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Coinbase gets approval to offer crypto futures in US

coinbase-gets-approval-to-offer-crypto-futures-in-us
Edited by
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Coinbase gets approval to offer crypto futures in US

Crypto exchange Coinbase has received the green light from the National Futures Association (NFA) to offer crypto futures to eligible customers in the US. 

The company’s subsidiary, Coinbase Financial Markets Inc., will operate as a futures commission merchant (FCM) and offer access to crypto futures from its platforms. 

The approval, described as a “critical milestone” by Greg Tusar, Coinbase’s vice president of institutional product, allows the exchange to directly offer traditional spot crypto trading alongside regulated and leveraged crypto futures for verified customers.

Tusar also emphasized that the global crypto derivatives market accounts for roughly 75% of crypto trading volume worldwide, making it a vital access point for traders.

Coinbase’s move into the futures market began with the acquisition of FairX, now known as the Coinbase Derivatives Exchange, last year. The exchange has established a deep liquidity pool with $4.7 billion worth of BTC and $2 billion worth of ETH futures traded in notional volume this year.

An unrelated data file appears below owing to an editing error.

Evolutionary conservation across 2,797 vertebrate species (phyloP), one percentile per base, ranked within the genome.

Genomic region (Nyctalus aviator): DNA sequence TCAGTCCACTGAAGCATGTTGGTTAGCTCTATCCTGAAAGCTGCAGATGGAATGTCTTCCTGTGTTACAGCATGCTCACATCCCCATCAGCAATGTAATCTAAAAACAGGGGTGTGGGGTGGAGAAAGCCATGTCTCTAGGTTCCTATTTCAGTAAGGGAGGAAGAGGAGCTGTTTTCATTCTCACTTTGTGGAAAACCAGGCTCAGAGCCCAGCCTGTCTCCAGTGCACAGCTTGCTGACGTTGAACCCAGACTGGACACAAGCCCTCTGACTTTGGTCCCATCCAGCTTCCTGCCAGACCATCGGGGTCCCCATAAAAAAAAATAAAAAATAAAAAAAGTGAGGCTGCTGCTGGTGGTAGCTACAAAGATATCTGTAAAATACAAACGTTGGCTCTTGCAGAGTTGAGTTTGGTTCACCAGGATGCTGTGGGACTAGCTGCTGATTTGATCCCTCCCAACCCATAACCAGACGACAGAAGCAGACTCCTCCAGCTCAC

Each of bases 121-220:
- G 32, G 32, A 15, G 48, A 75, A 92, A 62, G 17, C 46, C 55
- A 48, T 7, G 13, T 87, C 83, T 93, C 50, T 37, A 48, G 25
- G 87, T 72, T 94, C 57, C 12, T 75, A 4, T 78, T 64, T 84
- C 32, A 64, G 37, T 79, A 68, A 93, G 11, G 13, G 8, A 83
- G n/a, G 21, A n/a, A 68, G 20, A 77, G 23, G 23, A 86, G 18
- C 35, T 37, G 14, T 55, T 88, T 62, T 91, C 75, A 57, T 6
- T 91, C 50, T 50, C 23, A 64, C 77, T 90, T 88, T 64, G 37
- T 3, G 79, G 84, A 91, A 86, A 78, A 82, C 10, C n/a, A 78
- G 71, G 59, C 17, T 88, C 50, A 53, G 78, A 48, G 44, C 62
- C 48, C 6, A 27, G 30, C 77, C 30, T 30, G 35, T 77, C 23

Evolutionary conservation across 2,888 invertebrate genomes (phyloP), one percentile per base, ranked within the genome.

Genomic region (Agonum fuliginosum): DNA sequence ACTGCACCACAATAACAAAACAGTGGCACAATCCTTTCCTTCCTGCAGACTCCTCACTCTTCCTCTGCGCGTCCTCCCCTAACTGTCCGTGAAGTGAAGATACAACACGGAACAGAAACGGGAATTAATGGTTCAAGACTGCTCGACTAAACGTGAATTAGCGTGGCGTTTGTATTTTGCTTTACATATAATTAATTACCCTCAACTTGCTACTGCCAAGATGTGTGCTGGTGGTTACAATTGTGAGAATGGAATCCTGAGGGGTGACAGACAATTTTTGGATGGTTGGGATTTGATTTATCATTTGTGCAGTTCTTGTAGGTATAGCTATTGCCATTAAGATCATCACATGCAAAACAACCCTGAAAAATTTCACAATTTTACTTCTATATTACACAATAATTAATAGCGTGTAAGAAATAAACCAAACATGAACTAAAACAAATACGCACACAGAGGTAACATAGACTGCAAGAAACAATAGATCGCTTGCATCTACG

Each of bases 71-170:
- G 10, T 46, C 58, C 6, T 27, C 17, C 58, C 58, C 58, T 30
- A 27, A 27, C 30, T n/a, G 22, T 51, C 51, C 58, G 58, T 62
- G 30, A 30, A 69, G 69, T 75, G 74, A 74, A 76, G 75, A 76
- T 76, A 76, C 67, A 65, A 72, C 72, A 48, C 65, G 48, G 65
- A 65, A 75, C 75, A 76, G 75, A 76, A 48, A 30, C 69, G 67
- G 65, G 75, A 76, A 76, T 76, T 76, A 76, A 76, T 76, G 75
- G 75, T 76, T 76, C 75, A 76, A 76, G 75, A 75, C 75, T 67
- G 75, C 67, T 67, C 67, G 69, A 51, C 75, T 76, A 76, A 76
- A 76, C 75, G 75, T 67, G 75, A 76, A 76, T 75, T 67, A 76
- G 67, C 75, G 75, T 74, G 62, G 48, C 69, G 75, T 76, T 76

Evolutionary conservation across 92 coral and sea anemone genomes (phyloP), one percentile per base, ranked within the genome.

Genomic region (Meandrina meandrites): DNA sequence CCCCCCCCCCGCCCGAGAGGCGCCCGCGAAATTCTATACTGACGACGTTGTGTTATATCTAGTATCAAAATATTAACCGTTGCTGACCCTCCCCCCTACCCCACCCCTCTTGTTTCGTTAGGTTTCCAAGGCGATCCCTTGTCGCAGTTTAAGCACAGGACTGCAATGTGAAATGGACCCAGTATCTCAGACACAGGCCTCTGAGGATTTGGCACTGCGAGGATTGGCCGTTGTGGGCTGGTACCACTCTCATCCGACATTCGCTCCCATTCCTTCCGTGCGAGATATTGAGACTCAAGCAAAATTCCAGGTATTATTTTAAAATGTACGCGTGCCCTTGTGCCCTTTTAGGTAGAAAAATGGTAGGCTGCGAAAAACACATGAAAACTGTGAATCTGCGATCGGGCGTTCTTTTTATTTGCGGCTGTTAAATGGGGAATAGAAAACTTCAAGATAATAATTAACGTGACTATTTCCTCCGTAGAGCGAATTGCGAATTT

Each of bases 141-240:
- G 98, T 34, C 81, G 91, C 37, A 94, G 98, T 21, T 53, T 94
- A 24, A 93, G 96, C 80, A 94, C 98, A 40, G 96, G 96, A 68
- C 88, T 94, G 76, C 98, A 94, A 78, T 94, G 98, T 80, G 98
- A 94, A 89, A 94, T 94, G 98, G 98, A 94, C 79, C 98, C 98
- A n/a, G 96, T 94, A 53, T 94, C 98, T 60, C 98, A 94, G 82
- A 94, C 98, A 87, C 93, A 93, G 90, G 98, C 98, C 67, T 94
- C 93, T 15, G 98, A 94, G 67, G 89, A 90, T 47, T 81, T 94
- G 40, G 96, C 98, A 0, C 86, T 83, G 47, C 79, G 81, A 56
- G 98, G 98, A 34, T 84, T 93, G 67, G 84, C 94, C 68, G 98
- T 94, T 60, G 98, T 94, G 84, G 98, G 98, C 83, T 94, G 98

The latest regulatory approval follows the launch of new bitcoin and ether futures contracts aimed at institutional clients in June. Last year, the derivatives exchange introduced its “nano” bitcoin and ether contracts in response to institutional demand for advanced derivatives products.

“The ability to trade using margin gives customers leverage and access to the crypto market with less upfront investment than traditional spot trading. Being able to express long and short positions, investors also use derivatives to manage risk on their underlying crypto assets.”

Greg Tusar, Coinbase’s vice president of institutional product

The exchange also plans to allow customers to access futures through Coinbase Financial Markets directly.

Coinbase’s legal challenges

However, it’s worth noting that Coinbase is currently facing legal challenges in the US, with the Securities and Exchange Commission (SEC) suing the company for allegedly operating as an unregistered exchange, broker, and clearing agency.

The case is ongoing, with support for Coinbase from firms like Andreessen Horowitz and Paradigm, who filed a joint amicus brief.

In late June, Coinbase lodged a motion to dismiss the lawsuit, asserting that the SEC’s method notably diverges from current legal standards.